When the screen is periodic, the fundamental period of the screen is substantially larger than the sample interval, giving many samples per period. For both photographic and digital methods the combined pictorial and screen information is next subjected to a threshold. This is accomplished by recording on a high-contrast film for photographic halftoning or by a numerical comparison for digital halftoning. In either case, the result of the threshold operation is to produce a binary image.
In the usual method, the threshold is a fixed value and adjustment of the screen pattern (including so-called bump and flash exposures in the photographic case) is used to adjust the effective grey scale of the halftone as desired. This process results in dots of varying size, shape, and location within their repetitive pattern. In the digital case, each sample of the halftone screen and corresponding sample of the pictorial information are combined and result in one bit, which is then printed either black or white at a given location. Since there are a number of samples within each cycle of the halftone screen, several adjacent bits normally combine to give the effect of a single halftone dot with size, shape, and location depending on the pattern of bits.
Most halftone methods do a good job of giving the proper illusion of grey scale for low-spatial-frequency information on the continuous-tone image and partial dots in the halftone allow representation of higher frequency detail when detail contrast is sufficient. When the fine detail is periodic, however, spurious low-frequency patterns occur.
One prior art method for converting a continuous-tone image to a halftone incorporates the capability for both suppression of spurious (aliasing) signals and edge enhancement. The basis of the method for suppression of spurious signals and edge enhancement is to adjust the threshold for each halftone cycle in a manner which guarantees that the resultant halftone image matches the average reflectance of the original image. U.S. Pat. No. 4,051,536 is an example. This approach preserves the characteristics of the original halftone process such as partial dots. In areas of uniform grey in the original, the adjustable threshold will remain constant.
In general, the pictorial information over the area corresponding to one halftone cycle in two dimensions is averaged or else a low-pass filtered value is used, giving only low spatial frequency information in either case for control of the threshold. If grey scale information is to be preserved, this average determines precisely what percentage of the area must be covered by the halftone dot. In a digital system, this is equivalent to the number of bits which must be black of the total number of bits. Starting with the complete area of the binary image over one halftone cycle either all black or all white, the threshold is set at the extreme value to generate this case. The threshold is next adjusted monotonically. Either the total number of bits or dot size is examined during the adjustment process. As soon as the correct dot size is reached, the threshold value is fixed and the binary image is generated for that cycle of the halftone.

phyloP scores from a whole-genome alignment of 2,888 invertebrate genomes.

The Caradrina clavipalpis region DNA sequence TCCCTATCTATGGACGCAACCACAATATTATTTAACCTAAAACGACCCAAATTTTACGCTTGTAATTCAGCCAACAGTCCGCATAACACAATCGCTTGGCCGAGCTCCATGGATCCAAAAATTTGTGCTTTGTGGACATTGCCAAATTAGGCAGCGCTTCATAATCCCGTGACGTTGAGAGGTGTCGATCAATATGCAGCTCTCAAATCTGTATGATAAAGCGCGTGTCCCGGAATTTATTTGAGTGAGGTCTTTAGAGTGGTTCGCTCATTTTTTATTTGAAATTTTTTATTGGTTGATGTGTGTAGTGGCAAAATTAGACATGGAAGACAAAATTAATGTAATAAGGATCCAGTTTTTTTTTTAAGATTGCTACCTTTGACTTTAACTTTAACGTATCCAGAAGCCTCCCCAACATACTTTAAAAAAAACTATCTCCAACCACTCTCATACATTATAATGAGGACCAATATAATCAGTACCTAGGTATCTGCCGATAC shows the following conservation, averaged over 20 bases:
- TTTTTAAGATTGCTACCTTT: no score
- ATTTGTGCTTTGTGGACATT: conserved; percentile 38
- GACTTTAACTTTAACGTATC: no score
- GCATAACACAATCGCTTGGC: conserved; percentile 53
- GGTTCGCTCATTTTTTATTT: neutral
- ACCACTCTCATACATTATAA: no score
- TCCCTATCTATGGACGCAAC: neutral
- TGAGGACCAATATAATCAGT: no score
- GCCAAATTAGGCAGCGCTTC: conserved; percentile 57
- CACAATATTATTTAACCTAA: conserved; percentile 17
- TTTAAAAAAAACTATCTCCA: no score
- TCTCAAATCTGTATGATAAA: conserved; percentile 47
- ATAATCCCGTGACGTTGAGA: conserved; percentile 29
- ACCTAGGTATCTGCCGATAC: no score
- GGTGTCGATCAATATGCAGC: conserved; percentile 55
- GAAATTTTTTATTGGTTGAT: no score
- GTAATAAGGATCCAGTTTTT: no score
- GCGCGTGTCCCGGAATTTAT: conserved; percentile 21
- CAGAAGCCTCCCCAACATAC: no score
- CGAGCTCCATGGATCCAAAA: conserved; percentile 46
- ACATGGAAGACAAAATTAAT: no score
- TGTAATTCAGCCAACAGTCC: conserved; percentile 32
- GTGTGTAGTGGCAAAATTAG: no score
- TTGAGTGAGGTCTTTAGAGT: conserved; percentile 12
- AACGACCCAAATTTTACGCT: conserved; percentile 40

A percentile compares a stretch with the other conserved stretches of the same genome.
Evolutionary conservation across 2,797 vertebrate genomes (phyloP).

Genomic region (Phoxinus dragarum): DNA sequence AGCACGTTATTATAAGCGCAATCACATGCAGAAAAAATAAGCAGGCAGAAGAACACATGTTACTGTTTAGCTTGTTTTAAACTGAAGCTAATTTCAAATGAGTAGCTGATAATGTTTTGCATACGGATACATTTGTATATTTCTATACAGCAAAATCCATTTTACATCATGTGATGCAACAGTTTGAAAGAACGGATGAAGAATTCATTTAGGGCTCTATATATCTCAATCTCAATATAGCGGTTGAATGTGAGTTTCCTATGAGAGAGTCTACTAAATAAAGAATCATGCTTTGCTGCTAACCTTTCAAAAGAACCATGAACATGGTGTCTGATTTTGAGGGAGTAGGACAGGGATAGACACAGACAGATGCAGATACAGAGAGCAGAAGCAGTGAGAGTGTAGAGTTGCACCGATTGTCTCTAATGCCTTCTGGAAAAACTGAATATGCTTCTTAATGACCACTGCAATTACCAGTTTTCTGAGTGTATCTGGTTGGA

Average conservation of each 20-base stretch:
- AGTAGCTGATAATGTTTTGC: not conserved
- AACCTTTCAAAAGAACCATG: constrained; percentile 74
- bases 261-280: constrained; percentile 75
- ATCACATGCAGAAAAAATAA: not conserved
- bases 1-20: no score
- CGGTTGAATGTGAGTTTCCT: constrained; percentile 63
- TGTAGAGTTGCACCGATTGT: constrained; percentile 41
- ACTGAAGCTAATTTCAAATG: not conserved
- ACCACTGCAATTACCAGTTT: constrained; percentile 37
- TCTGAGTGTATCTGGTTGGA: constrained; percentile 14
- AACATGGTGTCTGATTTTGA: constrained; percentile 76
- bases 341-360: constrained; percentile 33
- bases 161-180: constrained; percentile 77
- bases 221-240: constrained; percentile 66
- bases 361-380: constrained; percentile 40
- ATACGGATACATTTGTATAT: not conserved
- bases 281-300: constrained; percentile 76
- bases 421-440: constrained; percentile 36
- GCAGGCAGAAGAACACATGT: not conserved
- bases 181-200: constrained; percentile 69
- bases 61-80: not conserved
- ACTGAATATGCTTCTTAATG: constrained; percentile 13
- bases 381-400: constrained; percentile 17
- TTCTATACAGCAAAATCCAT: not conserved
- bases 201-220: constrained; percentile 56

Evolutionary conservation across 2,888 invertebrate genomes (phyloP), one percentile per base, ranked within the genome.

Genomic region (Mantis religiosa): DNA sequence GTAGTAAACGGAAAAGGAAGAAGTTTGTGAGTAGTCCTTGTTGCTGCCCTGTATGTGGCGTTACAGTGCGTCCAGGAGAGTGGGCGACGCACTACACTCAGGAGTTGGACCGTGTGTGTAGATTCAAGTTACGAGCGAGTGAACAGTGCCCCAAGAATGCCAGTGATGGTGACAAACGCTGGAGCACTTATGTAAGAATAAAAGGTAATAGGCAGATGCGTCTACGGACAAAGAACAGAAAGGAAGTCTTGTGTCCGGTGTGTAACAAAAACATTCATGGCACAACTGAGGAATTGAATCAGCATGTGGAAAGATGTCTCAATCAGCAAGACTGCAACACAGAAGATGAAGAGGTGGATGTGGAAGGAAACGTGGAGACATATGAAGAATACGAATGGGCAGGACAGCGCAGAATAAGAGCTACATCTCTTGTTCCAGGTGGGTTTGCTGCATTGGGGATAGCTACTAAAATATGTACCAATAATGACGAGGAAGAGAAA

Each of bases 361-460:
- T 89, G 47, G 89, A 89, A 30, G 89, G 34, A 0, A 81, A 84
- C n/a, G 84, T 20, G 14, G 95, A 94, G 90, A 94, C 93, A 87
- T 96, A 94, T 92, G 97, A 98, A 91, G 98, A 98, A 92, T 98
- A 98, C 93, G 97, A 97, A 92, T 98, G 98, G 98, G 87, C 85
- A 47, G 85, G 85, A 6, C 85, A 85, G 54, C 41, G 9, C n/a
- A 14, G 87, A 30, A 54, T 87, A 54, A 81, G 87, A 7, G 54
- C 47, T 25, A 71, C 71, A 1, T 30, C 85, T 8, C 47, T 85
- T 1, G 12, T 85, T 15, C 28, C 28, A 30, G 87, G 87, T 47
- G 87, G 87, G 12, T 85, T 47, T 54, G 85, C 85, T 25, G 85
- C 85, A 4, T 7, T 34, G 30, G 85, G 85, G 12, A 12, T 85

One difficulty with the system as taught by U.S. Pat. No. 4,051,536 is that to enhance the edges or get better edge detail, the screen contrast is turned down. It is, therefore, necessary to decide what screen contrast to use since enhancing the edges increases noise. That is, a high contrast screen lowers the noise in the image but provides no additional edge enhancement. Whereas, a low contrast screen enhances the edges but increases noise.
A solution to this dilemma is taught in U.S. Pat. No. 4,633,327 issued on Dec. 30, 1986, and assigned to the same assignee as the present invention. In particular, maximum and minimum detectors are provided to detect maximum and minimum pixel grey levels to dynamically adjust screen amplitude. That is, the screen amplitude is controlled on a dot by dot basis to selectively enhance the original image. There is a higher screen amplitude when the input image contrast is low and a lower screen amplitude when the input image contrast is high. Thus, the partial dots more closely follow image detail at high image contrast, but without enhancing noise in uniform areas. A difficulty with this system, however, is often the observance of "Moire" patterns and noise in the image. The "Moire" patterns were more apparent at higher enhancement levels. Haloes and similar artifacts also occur at edges
It is, therefore, an object of the present invention to provide a new and improved screening technique and method of enhancing a digital halftone image. It is another object of the invention to provide for image enhancement and at the same time to limit noise generation and reduce remnant "Moire" patterns and haloes artifacts. Another object of the present invention is to separate the uniform grey components from the fluctuating grey components in the area of each halftone dot.